Outer Hebrides at sunset with castle

Scottish Gaelic lessons arrive online to mark St Andrew’s Day

Image credit: Dreamstime

Language-learning platform Duolingo is preparing to launch lessons teaching Scottish Gaelic to mark St Andrew’s Day on 30 November.

While most of Scotland was once a Gaelic-speaking territory, the 2011 Scottish Census found that the language is continuing its long decline, with the 1.1 per cent of the Scottish population (over three years old) able to speak Gaelic mostly based in the Outer Hebrides.

However, the endangered language could get a boost from the launch of a Scottish Gaelic course on popular language-learning platform Duolingo.

Duolingo has gained more than 300 million users since its launch in 2011. The freemium platform gamifies language learning by playing simple language games and working through levels on its website and app. Users are encouraged to spend a few minutes every day practising language skills. Duolingo supports dozens of different tongues, including several rare languages such as Navajo and Hawaiian.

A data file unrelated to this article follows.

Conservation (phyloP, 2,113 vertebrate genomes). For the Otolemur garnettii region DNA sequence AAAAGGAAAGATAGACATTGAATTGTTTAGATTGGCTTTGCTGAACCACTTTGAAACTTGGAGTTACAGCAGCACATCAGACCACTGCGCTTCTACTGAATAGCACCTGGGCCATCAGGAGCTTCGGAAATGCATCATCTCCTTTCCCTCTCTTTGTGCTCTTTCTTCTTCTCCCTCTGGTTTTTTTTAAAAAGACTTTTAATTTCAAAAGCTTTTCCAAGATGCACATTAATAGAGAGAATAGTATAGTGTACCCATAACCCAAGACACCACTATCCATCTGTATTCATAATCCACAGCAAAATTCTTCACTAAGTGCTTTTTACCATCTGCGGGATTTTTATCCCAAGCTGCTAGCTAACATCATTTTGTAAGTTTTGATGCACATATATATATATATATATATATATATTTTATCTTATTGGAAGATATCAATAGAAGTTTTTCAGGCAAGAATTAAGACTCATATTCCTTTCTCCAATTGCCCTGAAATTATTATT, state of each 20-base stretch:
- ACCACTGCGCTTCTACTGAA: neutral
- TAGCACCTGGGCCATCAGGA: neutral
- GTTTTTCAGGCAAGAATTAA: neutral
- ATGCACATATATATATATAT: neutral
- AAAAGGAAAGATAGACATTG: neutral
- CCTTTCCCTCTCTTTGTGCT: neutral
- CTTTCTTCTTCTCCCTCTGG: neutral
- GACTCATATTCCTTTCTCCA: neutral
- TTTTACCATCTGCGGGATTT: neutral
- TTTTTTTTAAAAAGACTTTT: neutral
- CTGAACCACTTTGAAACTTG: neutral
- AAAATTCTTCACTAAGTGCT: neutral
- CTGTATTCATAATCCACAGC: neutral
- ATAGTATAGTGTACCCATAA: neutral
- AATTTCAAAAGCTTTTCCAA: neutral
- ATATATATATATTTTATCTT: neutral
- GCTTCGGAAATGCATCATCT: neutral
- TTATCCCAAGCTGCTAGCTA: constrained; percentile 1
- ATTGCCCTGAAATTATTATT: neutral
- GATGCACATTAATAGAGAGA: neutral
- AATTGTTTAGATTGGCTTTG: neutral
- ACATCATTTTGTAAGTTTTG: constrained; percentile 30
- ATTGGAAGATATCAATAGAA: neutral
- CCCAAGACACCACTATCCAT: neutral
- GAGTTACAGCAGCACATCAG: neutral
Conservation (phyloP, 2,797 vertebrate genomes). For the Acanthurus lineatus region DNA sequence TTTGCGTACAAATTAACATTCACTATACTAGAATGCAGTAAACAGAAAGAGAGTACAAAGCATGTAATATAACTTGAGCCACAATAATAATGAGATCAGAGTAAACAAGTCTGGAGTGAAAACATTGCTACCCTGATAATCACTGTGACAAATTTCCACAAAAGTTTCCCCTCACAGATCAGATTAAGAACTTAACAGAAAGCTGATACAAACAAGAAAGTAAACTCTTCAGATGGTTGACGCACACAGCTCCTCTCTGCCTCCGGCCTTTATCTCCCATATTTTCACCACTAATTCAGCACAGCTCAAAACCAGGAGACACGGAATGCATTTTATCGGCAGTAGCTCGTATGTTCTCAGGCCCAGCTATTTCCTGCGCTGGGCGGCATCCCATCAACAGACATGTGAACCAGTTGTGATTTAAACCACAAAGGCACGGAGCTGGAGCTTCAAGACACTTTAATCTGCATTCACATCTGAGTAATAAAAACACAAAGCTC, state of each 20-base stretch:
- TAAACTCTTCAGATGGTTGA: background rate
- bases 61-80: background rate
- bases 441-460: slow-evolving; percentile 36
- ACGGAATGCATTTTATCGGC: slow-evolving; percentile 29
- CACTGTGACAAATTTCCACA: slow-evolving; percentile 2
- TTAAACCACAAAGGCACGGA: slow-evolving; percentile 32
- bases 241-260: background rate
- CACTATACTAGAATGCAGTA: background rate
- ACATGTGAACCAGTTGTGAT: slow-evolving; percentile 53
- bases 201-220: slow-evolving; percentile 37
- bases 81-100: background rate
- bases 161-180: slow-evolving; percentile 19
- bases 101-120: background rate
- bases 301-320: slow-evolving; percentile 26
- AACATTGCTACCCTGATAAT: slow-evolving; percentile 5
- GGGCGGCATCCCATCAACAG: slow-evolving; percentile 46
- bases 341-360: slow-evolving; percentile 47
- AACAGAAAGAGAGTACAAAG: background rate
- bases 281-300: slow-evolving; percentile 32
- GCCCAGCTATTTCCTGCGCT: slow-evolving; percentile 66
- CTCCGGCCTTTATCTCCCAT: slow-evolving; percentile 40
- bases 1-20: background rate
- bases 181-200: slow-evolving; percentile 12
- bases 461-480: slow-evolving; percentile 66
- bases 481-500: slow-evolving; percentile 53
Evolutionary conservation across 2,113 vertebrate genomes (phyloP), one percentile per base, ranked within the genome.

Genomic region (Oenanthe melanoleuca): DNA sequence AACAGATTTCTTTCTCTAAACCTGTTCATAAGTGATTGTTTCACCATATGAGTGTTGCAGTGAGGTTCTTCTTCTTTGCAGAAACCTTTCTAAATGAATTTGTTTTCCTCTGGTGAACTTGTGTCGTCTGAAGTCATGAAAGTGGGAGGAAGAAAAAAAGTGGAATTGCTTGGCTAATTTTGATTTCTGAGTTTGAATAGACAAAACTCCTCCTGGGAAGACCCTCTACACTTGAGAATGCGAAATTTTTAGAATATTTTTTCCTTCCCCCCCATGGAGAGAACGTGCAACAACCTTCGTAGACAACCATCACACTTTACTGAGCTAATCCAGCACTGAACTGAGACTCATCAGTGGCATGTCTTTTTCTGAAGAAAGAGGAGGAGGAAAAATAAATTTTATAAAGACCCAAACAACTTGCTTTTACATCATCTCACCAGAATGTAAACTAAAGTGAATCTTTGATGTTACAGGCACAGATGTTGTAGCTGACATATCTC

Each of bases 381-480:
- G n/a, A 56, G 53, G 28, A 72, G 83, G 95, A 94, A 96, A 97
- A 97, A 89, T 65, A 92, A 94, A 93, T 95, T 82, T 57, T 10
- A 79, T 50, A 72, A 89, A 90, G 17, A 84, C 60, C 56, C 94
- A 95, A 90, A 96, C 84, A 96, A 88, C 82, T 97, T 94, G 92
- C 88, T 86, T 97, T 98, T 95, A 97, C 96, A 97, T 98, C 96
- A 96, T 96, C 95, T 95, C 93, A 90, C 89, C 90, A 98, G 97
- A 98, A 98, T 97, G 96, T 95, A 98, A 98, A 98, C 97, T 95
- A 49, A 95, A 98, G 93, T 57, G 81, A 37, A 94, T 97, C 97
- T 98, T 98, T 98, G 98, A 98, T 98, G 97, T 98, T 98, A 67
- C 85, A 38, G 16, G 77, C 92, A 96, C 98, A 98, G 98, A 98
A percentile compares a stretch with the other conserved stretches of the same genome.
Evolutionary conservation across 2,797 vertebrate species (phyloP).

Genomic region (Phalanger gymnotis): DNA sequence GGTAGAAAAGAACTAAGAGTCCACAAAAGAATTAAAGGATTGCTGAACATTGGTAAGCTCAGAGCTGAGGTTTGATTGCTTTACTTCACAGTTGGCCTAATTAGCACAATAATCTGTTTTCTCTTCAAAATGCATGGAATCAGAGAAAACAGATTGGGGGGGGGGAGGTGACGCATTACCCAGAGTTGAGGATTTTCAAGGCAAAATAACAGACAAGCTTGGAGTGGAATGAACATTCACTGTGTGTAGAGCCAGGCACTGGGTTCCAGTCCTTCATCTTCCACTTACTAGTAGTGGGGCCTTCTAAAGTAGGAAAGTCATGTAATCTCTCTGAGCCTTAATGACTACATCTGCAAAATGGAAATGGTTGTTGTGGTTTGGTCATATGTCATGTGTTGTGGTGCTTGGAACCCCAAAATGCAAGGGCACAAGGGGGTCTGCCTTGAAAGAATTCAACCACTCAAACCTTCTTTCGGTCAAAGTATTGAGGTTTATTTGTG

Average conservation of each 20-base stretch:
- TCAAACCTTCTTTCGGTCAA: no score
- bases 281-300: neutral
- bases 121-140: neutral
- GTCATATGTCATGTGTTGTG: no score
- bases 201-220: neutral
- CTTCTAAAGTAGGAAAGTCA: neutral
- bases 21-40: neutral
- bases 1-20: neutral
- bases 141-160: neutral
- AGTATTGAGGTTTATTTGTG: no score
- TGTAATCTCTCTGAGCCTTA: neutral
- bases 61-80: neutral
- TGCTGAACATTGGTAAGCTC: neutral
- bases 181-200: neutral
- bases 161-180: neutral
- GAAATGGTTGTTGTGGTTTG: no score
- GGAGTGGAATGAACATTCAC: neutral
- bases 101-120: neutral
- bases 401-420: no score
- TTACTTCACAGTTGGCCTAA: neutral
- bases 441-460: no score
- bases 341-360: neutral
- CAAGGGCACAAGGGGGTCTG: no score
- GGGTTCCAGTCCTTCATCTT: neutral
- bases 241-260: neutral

According to a press statement, 20,000 people have already registered for the Scottish Gaelic course ahead of its launch on St Andrew’s Day. Its organisers hope that the more people who get involved with the course, the more it will help build further resources for learning the language.

Martin Baillie, who contributed recordings of spoken Scottish Gaelic to the platform, told PA news agency: “July 2020 was the initial estimate [for the launch], but we revised it because we’d made so much progress over the summer. In terms of development of the course it’s been - as far as Duolingo told us - a record-breaking timescale in getting things released from scratch, so I’m pretty pleased with that.”

“It’s a very, very small team that’s been working on it and I think most people will just be pleased to see that it’s been released,” he continued. “It’s about raising awareness, getting people involved in learning Gaelic and hopefully they’ll go on to use other resources that are out there.”

John Swinney, deputy first minister in the Scottish Government, commented: “The Gaelic language is a vital part of Scotland’s cultural identity and we want to ensure those who wish to learn and use the language are given every opportunity to do so.”

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